Buckman Tavern Kitchen, Lexington, Massachusetts

The kitchen at Buckman Tavern in Lexington, Massachusetts, around 1928-1940. Image courtesy of Phillips Library, Peabody Essex Museum, Samuel Chamberlain Photograph Negatives Collection.

The scene in 2023:

These two photos show the kitchen at Buckman Tavern in Lexington. This building is perhaps the most famous landmark from the first day of the American Revolution, as it was here that the Lexington militiamen gathered in the early morning hours of April 19, 1775 prior to the arrival of the British forces from Boston. The opening shots of the war were subsequently fired outside on town common in front of the tavern, and at least one bullet pierced the front door of the building. Later in the day, as the fighting spread out along the road between Concord and Boston, two wounded British soldiers were brought to the tavern, and one of them died here.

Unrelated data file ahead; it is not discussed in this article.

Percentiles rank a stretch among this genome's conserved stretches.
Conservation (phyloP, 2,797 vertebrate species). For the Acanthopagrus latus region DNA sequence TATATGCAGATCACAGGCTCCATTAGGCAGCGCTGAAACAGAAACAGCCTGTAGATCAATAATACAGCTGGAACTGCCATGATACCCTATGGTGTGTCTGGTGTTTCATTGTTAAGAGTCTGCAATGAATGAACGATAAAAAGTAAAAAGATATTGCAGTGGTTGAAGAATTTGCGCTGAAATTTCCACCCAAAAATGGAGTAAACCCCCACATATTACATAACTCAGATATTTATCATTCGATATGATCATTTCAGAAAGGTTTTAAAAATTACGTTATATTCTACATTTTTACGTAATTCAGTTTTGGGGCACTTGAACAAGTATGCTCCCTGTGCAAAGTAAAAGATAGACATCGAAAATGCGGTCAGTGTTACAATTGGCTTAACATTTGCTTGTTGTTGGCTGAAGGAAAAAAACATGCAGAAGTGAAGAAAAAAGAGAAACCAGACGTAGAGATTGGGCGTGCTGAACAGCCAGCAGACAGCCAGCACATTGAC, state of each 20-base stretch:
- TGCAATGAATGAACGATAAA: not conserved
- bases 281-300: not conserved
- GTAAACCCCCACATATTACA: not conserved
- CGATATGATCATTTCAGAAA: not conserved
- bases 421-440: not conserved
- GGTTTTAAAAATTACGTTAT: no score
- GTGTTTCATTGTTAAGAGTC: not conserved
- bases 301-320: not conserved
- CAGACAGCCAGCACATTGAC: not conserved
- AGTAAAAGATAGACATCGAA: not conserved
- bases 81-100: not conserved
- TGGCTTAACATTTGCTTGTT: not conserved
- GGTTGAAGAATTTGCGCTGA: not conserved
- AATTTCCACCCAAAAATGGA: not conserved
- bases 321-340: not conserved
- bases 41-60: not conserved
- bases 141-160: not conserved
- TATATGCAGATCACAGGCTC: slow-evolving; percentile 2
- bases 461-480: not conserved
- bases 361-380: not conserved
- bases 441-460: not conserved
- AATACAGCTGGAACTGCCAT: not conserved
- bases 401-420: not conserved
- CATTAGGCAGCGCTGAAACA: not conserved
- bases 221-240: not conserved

The tavern itself was built around 1710, and for many years it was operated by John Muzzy. It was later acquired by John Buckman, who married Muzzy’s granddaughter Ruth in 1768, and he ran the tavern until his death in 1792. During the 19th century, the building was owned by Rufus Merriam and his descendants, and it was ultimately acquired by the town of Lexington in 1913.

Since then, the tavern has been preserved as a museum. The top photo shows the kitchen as it appeared during the first half of the 20th century. It is located behind the tap room, which is on the other side of the door on the left side of the photo. Today, the kitchen still looks much the same as it did more than 80 years ago, aside from some of the items being rearranged over the years. The building is still owned by the town, and it is leased to the Lexington Historical Society. Along with Munroe Tavern and the Hancock-Clarke House, it is one of three historic buildings in Lexington that are open to the public seasonally for tours.

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